As points of entree to the town’s players — and secret-keepers of the stars’ dirtiest laundry — Hollywood’s casting directors are understandably among the tightest-lipped and most warily regarded of showbizzers.
But that’s about to change, as 500 CDs — as they’re often called — have threatened to strike if they’re not allowed to unionize as part of the Teamsters.
Studio and network execs, who already regard the casting directors with suspicion, aren’t thrilled over the prospect of a work stoppage backed up by a union that’s shown it’s actually willing to use its muscle.
The CDs want pension and health coverage; the Alliance of Motion Picture & Television Producers has said no problem — just not as a union. And the AMPTP has even threatened to sue the Teamsters if there’s a work stoppage, for violating the no-strike portion of their contract.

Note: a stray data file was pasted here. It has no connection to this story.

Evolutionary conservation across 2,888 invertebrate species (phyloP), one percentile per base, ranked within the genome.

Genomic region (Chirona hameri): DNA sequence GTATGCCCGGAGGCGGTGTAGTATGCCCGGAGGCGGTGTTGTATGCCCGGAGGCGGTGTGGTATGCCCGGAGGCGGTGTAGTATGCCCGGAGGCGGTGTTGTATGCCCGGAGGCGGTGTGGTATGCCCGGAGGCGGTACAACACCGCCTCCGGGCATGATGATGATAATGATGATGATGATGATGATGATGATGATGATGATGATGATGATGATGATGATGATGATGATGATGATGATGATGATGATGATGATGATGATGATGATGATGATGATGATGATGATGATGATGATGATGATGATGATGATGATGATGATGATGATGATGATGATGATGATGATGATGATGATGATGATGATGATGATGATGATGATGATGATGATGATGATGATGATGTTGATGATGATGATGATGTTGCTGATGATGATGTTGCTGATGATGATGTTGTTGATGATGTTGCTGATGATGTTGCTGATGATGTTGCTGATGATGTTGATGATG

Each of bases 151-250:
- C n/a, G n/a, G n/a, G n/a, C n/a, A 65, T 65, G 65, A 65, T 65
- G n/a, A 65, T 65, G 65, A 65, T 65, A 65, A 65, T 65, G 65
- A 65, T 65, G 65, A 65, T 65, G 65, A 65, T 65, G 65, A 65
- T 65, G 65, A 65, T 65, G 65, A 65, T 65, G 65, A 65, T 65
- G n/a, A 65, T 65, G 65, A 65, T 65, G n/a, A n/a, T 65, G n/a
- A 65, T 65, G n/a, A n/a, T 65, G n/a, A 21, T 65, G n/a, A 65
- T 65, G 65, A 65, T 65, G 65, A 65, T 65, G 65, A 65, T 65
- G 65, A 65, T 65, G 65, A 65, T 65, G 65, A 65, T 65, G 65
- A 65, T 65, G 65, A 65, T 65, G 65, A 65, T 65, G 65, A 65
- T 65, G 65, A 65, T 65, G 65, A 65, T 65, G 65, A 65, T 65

The crucial issue is whether the CDs are employees or contractors. “The key question isn’t the terminology but how much actual control does the employer exercise,” notes labor relations expert Daniel Mitchell, UCLA professor of management and public policy. “Just calling someone an independent contractor doesn’t make them one.”
The Teamsters, who already rep studios drivers, location manager and scouts and animal wranglers, have lined up support from the other Hollywood unions. Dozens of stars — Drew Barrymore, George Clooney, Cameron Diaz, Meryl Streep, Hilary Swank, Denzel Washington — have pledged their support.
If the CDs and the AMPTP can’t sort it out when they meet Feb. 1, Hollywood may face its first strike since SAG and AFTRA struck against the ad industry for six months in 2000.